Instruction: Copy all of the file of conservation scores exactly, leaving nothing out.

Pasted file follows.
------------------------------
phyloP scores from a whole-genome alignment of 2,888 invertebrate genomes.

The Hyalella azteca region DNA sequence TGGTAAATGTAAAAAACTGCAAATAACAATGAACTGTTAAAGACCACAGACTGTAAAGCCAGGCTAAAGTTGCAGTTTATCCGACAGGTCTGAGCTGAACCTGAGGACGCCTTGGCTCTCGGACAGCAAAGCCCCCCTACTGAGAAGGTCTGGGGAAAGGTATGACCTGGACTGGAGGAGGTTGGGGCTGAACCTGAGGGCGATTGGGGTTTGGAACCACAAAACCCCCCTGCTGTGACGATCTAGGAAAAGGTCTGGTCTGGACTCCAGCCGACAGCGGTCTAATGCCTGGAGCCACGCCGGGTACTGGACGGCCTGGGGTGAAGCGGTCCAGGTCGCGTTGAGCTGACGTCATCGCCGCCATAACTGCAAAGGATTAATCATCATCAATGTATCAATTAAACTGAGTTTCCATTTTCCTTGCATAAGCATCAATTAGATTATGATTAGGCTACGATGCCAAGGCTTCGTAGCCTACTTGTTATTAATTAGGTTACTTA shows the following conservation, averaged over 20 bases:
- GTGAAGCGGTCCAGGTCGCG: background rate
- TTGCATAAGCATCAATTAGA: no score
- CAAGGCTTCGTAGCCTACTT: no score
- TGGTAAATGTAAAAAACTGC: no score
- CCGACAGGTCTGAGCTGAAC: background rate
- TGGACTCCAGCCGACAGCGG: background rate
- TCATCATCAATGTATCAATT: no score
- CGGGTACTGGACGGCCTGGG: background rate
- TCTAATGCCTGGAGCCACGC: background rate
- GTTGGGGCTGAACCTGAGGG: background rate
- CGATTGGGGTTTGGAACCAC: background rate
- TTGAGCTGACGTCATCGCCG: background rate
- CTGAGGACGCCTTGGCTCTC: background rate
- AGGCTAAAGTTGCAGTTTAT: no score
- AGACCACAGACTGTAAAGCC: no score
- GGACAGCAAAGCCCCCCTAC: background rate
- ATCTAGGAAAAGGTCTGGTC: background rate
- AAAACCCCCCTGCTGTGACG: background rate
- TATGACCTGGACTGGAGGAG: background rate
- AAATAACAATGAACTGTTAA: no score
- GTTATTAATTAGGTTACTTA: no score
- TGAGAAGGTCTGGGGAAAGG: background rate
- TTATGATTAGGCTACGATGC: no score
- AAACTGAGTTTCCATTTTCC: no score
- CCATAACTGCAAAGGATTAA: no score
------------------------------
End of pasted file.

phyloP scores from a whole-genome alignment of 2,888 invertebrate genomes.

The Hyalella azteca region DNA sequence TGGTAAATGTAAAAAACTGCAAATAACAATGAACTGTTAAAGACCACAGACTGTAAAGCCAGGCTAAAGTTGCAGTTTATCCGACAGGTCTGAGCTGAACCTGAGGACGCCTTGGCTCTCGGACAGCAAAGCCCCCCTACTGAGAAGGTCTGGGGAAAGGTATGACCTGGACTGGAGGAGGTTGGGGCTGAACCTGAGGGCGATTGGGGTTTGGAACCACAAAACCCCCCTGCTGTGACGATCTAGGAAAAGGTCTGGTCTGGACTCCAGCCGACAGCGGTCTAATGCCTGGAGCCACGCCGGGTACTGGACGGCCTGGGGTGAAGCGGTCCAGGTCGCGTTGAGCTGACGTCATCGCCGCCATAACTGCAAAGGATTAATCATCATCAATGTATCAATTAAACTGAGTTTCCATTTTCCTTGCATAAGCATCAATTAGATTATGATTAGGCTACGATGCCAAGGCTTCGTAGCCTACTTGTTATTAATTAGGTTACTTA shows the following conservation, averaged over 20 bases:
- GTGAAGCGGTCCAGGTCGCG: background rate
- TTGCATAAGCATCAATTAGA: no score
- CAAGGCTTCGTAGCCTACTT: no score
- TGGTAAATGTAAAAAACTGC: no score
- CCGACAGGTCTGAGCTGAAC: background rate
- TGGACTCCAGCCGACAGCGG: background rate
- TCATCATCAATGTATCAATT: no score
- CGGGTACTGGACGGCCTGGG: background rate
- TCTAATGCCTGGAGCCACGC: background rate
- GTTGGGGCTGAACCTGAGGG: background rate
- CGATTGGGGTTTGGAACCAC: background rate
- TTGAGCTGACGTCATCGCCG: background rate
- CTGAGGACGCCTTGGCTCTC: background rate
- AGGCTAAAGTTGCAGTTTAT: no score
- AGACCACAGACTGTAAAGCC: no score
- GGACAGCAAAGCCCCCCTAC: background rate
- ATCTAGGAAAAGGTCTGGTC: background rate
- AAAACCCCCCTGCTGTGACG: background rate
- TATGACCTGGACTGGAGGAG: background rate
- AAATAACAATGAACTGTTAA: no score
- GTTATTAATTAGGTTACTTA: no score
- TGAGAAGGTCTGGGGAAAGG: background rate
- TTATGATTAGGCTACGATGC: no score
- AAACTGAGTTTCCATTTTCC: no score
- CCATAACTGCAAAGGATTAA: no score